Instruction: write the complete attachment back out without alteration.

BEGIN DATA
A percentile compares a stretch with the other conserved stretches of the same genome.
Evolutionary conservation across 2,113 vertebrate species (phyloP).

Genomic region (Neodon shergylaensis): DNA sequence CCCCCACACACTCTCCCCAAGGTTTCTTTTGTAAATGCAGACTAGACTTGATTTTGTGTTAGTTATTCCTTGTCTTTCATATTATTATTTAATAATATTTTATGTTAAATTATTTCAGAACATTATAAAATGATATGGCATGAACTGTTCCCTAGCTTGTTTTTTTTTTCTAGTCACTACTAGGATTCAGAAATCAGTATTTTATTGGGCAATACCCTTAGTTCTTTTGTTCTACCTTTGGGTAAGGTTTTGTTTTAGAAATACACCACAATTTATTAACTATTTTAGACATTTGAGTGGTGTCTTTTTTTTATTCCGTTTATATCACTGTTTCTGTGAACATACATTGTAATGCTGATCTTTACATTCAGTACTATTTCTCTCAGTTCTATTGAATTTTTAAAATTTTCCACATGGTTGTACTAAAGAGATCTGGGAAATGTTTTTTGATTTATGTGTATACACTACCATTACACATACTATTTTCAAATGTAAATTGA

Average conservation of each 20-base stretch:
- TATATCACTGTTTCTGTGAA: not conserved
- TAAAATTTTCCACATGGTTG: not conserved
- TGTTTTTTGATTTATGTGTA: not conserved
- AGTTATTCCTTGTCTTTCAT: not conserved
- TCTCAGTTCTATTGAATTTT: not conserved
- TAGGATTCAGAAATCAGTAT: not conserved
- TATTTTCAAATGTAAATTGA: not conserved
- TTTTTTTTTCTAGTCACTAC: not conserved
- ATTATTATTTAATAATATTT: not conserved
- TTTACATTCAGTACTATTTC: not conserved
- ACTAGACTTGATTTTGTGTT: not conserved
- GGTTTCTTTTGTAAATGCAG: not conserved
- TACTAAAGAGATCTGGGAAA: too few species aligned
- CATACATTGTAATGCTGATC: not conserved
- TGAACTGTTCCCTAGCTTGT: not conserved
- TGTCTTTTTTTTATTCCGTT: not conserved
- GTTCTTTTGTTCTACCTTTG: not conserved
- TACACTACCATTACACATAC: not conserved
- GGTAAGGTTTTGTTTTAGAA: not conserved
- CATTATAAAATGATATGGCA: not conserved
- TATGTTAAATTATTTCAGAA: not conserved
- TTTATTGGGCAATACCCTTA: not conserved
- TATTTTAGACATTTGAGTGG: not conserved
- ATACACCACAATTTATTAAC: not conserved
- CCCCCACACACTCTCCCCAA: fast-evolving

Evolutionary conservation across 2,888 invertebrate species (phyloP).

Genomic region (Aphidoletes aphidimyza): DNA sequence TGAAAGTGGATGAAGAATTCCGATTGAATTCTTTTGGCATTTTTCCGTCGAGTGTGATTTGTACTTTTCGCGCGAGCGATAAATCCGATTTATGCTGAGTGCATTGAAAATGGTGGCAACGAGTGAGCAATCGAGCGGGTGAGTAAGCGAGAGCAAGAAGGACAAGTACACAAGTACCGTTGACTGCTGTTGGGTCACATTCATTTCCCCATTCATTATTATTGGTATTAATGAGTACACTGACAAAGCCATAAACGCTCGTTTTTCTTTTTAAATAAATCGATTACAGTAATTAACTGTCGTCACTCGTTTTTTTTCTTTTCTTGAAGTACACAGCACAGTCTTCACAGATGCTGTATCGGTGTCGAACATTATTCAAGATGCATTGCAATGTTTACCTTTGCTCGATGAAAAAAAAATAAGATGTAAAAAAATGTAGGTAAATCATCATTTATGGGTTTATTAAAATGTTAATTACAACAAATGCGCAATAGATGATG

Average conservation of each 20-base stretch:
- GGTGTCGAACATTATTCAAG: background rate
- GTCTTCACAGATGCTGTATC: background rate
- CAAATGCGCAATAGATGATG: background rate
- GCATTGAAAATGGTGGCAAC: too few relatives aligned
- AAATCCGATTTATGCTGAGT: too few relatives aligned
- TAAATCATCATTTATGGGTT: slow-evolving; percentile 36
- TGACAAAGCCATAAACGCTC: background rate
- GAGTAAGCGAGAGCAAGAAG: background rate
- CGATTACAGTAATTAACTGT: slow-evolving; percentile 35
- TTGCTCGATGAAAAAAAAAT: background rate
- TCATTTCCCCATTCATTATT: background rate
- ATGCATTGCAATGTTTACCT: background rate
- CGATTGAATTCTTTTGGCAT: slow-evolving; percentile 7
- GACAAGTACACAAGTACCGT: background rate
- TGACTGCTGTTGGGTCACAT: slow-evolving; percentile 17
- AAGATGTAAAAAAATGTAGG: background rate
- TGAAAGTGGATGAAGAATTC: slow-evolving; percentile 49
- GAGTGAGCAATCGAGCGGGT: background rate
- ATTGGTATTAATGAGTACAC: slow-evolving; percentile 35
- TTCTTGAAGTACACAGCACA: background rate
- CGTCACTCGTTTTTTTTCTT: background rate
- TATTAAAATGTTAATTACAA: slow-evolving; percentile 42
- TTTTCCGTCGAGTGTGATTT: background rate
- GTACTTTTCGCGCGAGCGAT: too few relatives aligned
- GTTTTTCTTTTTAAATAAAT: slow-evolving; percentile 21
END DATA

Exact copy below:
A percentile compares a stretch with the other conserved stretches of the same genome.
Evolutionary conservation across 2,113 vertebrate species (phyloP).

Genomic region (Neodon shergylaensis): DNA sequence CCCCCACACACTCTCCCCAAGGTTTCTTTTGTAAATGCAGACTAGACTTGATTTTGTGTTAGTTATTCCTTGTCTTTCATATTATTATTTAATAATATTTTATGTTAAATTATTTCAGAACATTATAAAATGATATGGCATGAACTGTTCCCTAGCTTGTTTTTTTTTTCTAGTCACTACTAGGATTCAGAAATCAGTATTTTATTGGGCAATACCCTTAGTTCTTTTGTTCTACCTTTGGGTAAGGTTTTGTTTTAGAAATACACCACAATTTATTAACTATTTTAGACATTTGAGTGGTGTCTTTTTTTTATTCCGTTTATATCACTGTTTCTGTGAACATACATTGTAATGCTGATCTTTACATTCAGTACTATTTCTCTCAGTTCTATTGAATTTTTAAAATTTTCCACATGGTTGTACTAAAGAGATCTGGGAAATGTTTTTTGATTTATGTGTATACACTACCATTACACATACTATTTTCAAATGTAAATTGA

Average conservation of each 20-base stretch:
- TATATCACTGTTTCTGTGAA: not conserved
- TAAAATTTTCCACATGGTTG: not conserved
- TGTTTTTTGATTTATGTGTA: not conserved
- AGTTATTCCTTGTCTTTCAT: not conserved
- TCTCAGTTCTATTGAATTTT: not conserved
- TAGGATTCAGAAATCAGTAT: not conserved
- TATTTTCAAATGTAAATTGA: not conserved
- TTTTTTTTTCTAGTCACTAC: not conserved
- ATTATTATTTAATAATATTT: not conserved
- TTTACATTCAGTACTATTTC: not conserved
- ACTAGACTTGATTTTGTGTT: not conserved
- GGTTTCTTTTGTAAATGCAG: not conserved
- TACTAAAGAGATCTGGGAAA: too few species aligned
- CATACATTGTAATGCTGATC: not conserved
- TGAACTGTTCCCTAGCTTGT: not conserved
- TGTCTTTTTTTTATTCCGTT: not conserved
- GTTCTTTTGTTCTACCTTTG: not conserved
- TACACTACCATTACACATAC: not conserved
- GGTAAGGTTTTGTTTTAGAA: not conserved
- CATTATAAAATGATATGGCA: not conserved
- TATGTTAAATTATTTCAGAA: not conserved
- TTTATTGGGCAATACCCTTA: not conserved
- TATTTTAGACATTTGAGTGG: not conserved
- ATACACCACAATTTATTAAC: not conserved
- CCCCCACACACTCTCCCCAA: fast-evolving

Evolutionary conservation across 2,888 invertebrate species (phyloP).

Genomic region (Aphidoletes aphidimyza): DNA sequence TGAAAGTGGATGAAGAATTCCGATTGAATTCTTTTGGCATTTTTCCGTCGAGTGTGATTTGTACTTTTCGCGCGAGCGATAAATCCGATTTATGCTGAGTGCATTGAAAATGGTGGCAACGAGTGAGCAATCGAGCGGGTGAGTAAGCGAGAGCAAGAAGGACAAGTACACAAGTACCGTTGACTGCTGTTGGGTCACATTCATTTCCCCATTCATTATTATTGGTATTAATGAGTACACTGACAAAGCCATAAACGCTCGTTTTTCTTTTTAAATAAATCGATTACAGTAATTAACTGTCGTCACTCGTTTTTTTTCTTTTCTTGAAGTACACAGCACAGTCTTCACAGATGCTGTATCGGTGTCGAACATTATTCAAGATGCATTGCAATGTTTACCTTTGCTCGATGAAAAAAAAATAAGATGTAAAAAAATGTAGGTAAATCATCATTTATGGGTTTATTAAAATGTTAATTACAACAAATGCGCAATAGATGATG

Average conservation of each 20-base stretch:
- GGTGTCGAACATTATTCAAG: background rate
- GTCTTCACAGATGCTGTATC: background rate
- CAAATGCGCAATAGATGATG: background rate
- GCATTGAAAATGGTGGCAAC: too few relatives aligned
- AAATCCGATTTATGCTGAGT: too few relatives aligned
- TAAATCATCATTTATGGGTT: slow-evolving; percentile 36
- TGACAAAGCCATAAACGCTC: background rate
- GAGTAAGCGAGAGCAAGAAG: background rate
- CGATTACAGTAATTAACTGT: slow-evolving; percentile 35
- TTGCTCGATGAAAAAAAAAT: background rate
- TCATTTCCCCATTCATTATT: background rate
- ATGCATTGCAATGTTTACCT: background rate
- CGATTGAATTCTTTTGGCAT: slow-evolving; percentile 7
- GACAAGTACACAAGTACCGT: background rate
- TGACTGCTGTTGGGTCACAT: slow-evolving; percentile 17
- AAGATGTAAAAAAATGTAGG: background rate
- TGAAAGTGGATGAAGAATTC: slow-evolving; percentile 49
- GAGTGAGCAATCGAGCGGGT: background rate
- ATTGGTATTAATGAGTACAC: slow-evolving; percentile 35
- TTCTTGAAGTACACAGCACA: background rate
- CGTCACTCGTTTTTTTTCTT: background rate
- TATTAAAATGTTAATTACAA: slow-evolving; percentile 42
- TTTTCCGTCGAGTGTGATTT: background rate
- GTACTTTTCGCGCGAGCGAT: too few relatives aligned
- GTTTTTCTTTTTAAATAAAT: slow-evolving; percentile 21